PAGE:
Side Effects: Fuzzy Math Won’t Bend the Health Care Cost Curve
Obamacare will force health care spending to rise faster and higher over the next decade than if Congress had just left the nation’s health system unchanged. That’s according to a recent report from the Office of the Actuary at the Center for Medicare and Medicaid Services.
Playing Politics with the “Troops”
The White House has discovered a new tactic for pushing legislation that most Americans don’t want through Congress: implying the legislation in question is either all for the troops or could hurt the troops if not passed.
The Uninsured Numbers Are Bad, but Obamacare Can Make Them Worse
Given today’s high rates of unemployment and the fact that most Americans get health insurance through their employers, the increased number of uninsureds comes as no surprise. The exodus from job-based insurance will only escalate under Obamacare.
Marriage, Happiness, and a Prayer of a Chance at Escaping Poverty
At a time when unwed childbearing is at an all-time high, there is a ray of hope.
Spending Cuts Are Good for the Economy
Reducing budget deficits by cutting government spending has a stronger record of economic stimulus than either reducing the deficit with tax increases or increasing government spending.
Is allowing tax cuts to expire "raising taxes"?
Many economists and most voters don't like the idea of "raising taxes during a recession". But many other economists and many voters think that in a time of fiscal dire straits, "tax cuts" (especially on the richest earners) are morally unjustifiable and economically reckless.
More Evidence of the Failed Stimulus
Not that we need more evidence, but a report from Los Angeles reveals that the city only created 55 jobs with $111 million of stimulus funds.
ObamaCare & Health Insurance Premiums: Out of the Frying Pan, into the Fire
During the (initial) congressional debate over ObamaCare, President Obama vilified Anthem Blue Cross of California for a 39 percent rate increase. Now it seems that ObamaCare might be doing the exact same thing.

Research, Reports & Studies
The Business of Government Shouldn’t be Business
Arguing that small businesses create the most jobs, lawmakers are instituting several programs that focus on helping small businesses. The effectiveness of these policies, though, is dubious.
RCM: Wells Fargo Economics Group: Gasoline Drives Wholesale Prices Higher in August
Lifted on the strength of energy, total finished goods prices increased by a stronger than expected 0.4 percent in August. Rising commodity prices have reignited price pressures further back in the pipeline.
Marriage: America’s Greatest Weapon Against Child Poverty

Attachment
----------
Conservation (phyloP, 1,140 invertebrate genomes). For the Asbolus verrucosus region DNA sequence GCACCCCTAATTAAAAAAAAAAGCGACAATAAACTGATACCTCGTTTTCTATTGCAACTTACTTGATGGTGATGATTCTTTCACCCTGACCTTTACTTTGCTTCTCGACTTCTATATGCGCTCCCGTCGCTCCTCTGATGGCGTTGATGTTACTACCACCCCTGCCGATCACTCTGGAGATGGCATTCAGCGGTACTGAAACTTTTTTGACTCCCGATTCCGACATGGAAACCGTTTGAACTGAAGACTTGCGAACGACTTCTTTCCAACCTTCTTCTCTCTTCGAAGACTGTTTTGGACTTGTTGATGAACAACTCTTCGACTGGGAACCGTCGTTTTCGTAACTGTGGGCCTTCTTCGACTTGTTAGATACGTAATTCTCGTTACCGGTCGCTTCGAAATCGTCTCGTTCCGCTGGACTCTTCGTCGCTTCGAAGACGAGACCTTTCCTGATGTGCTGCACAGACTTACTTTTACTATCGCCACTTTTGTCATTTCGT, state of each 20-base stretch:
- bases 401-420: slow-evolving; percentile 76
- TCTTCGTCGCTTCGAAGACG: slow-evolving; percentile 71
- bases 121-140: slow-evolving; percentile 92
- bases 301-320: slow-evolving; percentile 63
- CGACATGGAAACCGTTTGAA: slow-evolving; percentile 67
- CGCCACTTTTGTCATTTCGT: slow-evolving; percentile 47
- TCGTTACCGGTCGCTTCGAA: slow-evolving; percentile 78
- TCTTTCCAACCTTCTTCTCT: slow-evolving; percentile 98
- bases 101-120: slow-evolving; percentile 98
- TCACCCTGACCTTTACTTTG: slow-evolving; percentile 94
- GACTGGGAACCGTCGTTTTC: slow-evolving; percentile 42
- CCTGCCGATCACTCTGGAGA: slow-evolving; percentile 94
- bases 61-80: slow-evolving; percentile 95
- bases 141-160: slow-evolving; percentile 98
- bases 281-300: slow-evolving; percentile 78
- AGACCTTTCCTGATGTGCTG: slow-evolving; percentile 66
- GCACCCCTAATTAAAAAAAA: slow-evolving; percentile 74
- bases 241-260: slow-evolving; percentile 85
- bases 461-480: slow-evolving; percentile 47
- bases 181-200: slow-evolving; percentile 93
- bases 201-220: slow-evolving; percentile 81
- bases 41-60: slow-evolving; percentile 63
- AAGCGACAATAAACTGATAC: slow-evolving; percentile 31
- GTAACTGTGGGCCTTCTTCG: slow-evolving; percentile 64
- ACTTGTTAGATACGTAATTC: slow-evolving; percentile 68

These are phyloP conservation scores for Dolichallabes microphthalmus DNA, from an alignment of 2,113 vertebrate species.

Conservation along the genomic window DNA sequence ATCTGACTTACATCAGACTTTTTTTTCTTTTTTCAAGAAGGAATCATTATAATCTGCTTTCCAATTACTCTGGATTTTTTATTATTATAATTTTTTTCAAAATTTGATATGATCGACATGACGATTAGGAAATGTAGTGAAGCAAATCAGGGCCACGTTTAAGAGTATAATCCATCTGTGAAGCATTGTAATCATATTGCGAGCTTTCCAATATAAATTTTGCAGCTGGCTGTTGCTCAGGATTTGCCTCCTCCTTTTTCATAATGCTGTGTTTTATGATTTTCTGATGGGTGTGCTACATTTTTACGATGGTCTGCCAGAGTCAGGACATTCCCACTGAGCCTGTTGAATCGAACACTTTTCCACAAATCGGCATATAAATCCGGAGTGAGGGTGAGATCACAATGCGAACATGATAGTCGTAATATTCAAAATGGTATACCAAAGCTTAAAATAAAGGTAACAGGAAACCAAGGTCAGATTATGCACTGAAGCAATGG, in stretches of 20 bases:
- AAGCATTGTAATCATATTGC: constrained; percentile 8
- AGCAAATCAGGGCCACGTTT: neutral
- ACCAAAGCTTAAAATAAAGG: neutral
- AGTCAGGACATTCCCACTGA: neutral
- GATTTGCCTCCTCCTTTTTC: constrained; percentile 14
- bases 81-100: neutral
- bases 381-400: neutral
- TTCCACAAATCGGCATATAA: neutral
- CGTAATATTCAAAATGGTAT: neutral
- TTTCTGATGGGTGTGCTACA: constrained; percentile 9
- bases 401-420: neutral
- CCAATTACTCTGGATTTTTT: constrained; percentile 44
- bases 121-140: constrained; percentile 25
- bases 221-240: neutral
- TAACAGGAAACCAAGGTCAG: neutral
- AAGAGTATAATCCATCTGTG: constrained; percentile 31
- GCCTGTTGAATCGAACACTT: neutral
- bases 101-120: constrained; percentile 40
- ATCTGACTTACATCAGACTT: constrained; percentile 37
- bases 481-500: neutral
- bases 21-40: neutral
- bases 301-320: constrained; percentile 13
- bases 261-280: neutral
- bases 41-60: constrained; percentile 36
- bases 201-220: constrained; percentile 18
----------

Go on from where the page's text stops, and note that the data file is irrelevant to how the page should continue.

Child poverty is an ongoing national concern, but few are aware that its principal cause is the absence of married fathers in the home.
Collapse of Marriage Spurs Explosion in Poverty
If Americans are serious about reducing poverty and getting control of federal welfare spending, we must strengthen marriage. We can do this in several ways, beginning with reducing anti-marriage penalties currently in welfare programs and providing factual information to low-income communities about the benefits of marriage.
Adding DREAM Act to Defense Bill Is Another Form of Amnesty
The Development, Relief, and Education for Alien Minors (DREAM) Act would essentially repeal part of prior federal law, “that prohibits any state from offering in-state tuition rates to illegal aliens unless the state also offers in-state tuition rates to all U.S. citizens.”

Graph of the Day
Health Care Plan: Favor/Oppose
See: What is Washington's spending costing you?
See also: Inflation rate flat amid price confusion
VIDEO: Honoring Constitution Day

Book Excerpt
"The assertion that wealth on the one hand and poverty on the other are ever increasing was maintained at first without any conscious connection with an economic theory. Its supporters think they have derived it from an observation of social relations. But the observer's judgment is influenced by the idea that the sum of wealth in any society is a given quantity, so that if some possess more others must possess less. As, however, in every society the growth of new riches and the coming into existence of new poverty are always to be found in a conspicuous manner whilst the slow decline of ancient fortunes and the slow enrichment of less propertied classes easily escape the eye of the inattentive student, it is easy to arrive at the premature conclusion summed up in the socialist catchword 'the rich richer, the poor poorer.'" –Ludwig von Mises, Socialism: An Economic and Sociological Analysis (1936)

Did You Know
"It wasn't until January 1791 that the Constitution became ratified completely by all the States, concluding with Vermont."